In particular, financial institutions shall identify potential risk channels and assess the associated impacts on their business model, solvency and liquidity. In doing so, they shall consider whether they have to or are willing to maintain a continued market access to the UK or the EU27.

Implications of their decisions shall be carefully examined, in particular regarding their obligations towards their customers and the regulatory permissions they shall seek. Institutions shall also assess the legal implications by identifying all contracts that could be potentially affected by the hard Brexit scenario and start considering mitigation actions if necessary.

Data management, in particular, data storage and transfer, shall be envisaged consistently with the EU’s General Data Protection Regulation’s requirements. Financial institutions shall also consider the impact on their wholesale funding and identify other sources of funding if necessary. If applicable, they shall consider the Brexit implications of their compliance with the Bank Recovery and Resolution Directive. [Sources[7]]

Plans for EEA Passport Rights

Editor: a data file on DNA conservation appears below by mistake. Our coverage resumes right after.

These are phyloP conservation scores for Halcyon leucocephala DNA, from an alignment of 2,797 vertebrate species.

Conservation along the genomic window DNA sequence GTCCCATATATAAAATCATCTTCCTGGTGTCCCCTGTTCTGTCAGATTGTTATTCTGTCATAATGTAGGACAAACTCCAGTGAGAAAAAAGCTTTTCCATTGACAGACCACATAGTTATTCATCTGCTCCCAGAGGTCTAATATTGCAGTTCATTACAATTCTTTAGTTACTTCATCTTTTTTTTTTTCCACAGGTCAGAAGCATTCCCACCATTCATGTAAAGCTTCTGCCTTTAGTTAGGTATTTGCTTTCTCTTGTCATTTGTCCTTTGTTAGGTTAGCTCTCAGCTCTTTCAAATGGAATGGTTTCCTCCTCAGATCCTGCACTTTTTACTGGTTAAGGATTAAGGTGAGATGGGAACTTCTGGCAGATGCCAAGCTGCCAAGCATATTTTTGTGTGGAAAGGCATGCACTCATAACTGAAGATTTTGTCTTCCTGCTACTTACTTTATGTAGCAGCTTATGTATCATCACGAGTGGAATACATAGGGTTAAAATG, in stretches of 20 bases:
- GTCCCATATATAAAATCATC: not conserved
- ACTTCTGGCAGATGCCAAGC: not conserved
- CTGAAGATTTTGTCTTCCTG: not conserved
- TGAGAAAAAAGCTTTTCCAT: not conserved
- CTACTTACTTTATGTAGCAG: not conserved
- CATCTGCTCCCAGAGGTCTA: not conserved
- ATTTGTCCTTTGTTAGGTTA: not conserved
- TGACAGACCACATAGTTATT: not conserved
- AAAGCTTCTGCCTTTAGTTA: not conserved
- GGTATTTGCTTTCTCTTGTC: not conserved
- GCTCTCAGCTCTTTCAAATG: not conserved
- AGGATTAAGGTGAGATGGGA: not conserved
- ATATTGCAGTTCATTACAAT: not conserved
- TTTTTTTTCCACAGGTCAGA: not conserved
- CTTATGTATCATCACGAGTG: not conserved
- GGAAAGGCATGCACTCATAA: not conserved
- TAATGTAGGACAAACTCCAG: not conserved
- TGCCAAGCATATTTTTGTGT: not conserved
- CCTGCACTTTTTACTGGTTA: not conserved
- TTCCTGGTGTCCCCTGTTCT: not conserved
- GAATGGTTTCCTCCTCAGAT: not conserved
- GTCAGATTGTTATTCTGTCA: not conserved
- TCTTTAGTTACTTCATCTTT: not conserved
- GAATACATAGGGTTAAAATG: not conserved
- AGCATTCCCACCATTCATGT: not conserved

A Temporary Permissions Regime (TPR) put forward by HMT proposes allowances for EEA financial services firms to continue normal operations in the UK for a limited period of time after Brexit while they seek authorisation in the UK. To be eligible for entry into the temporary permissions regime, EEA firms must be authorised to carry on regulated activities in the UK under the EU passporting regime. This includes EEA firms passporting under the EU Single Market Directives who qualify for authorisation under Schedule 3 to the Financial Services and Markets Act 2000 (‘FSMA’). So-called “Treaty firms”, those who exercise EU Treaty rights to do business on a cross-border basis in the absence of passporting rights, who qualify for authorisation under Schedule 4 to FSMA, are also eligible for the temporary permissions regime.

However, EEA firms do not automatically qualify to exercise the TPR and have to provide relevant applications and notifications to the PRA and FCA. In addition, the Treasury will not uphold the TPR in the event of a no-deal Brexit. [Source[8]]

HMT sets out its approach to onshoring financial services legislation

HMT set out its approach to onshoring financial services legislation under the European Union (Withdrawal) Act (EUWA) in June. This is intended to ensure that there is a complete and robust legal framework for financial regulation in the UK, whatever the outcome of negotiations between the EU and the UK, when the UK withdraws from the EU. HMT plans to lay a number of Statutory Instruments (SIs) to make the legal changes required to achieve this aim. HMT has said this is necessary as a contingency against a scenario in which the implementation period, which has been agreed in principle as part of the UK’s Withdrawal Agreement with the EU, does not take effect on 29 March 2019. [Source[9]]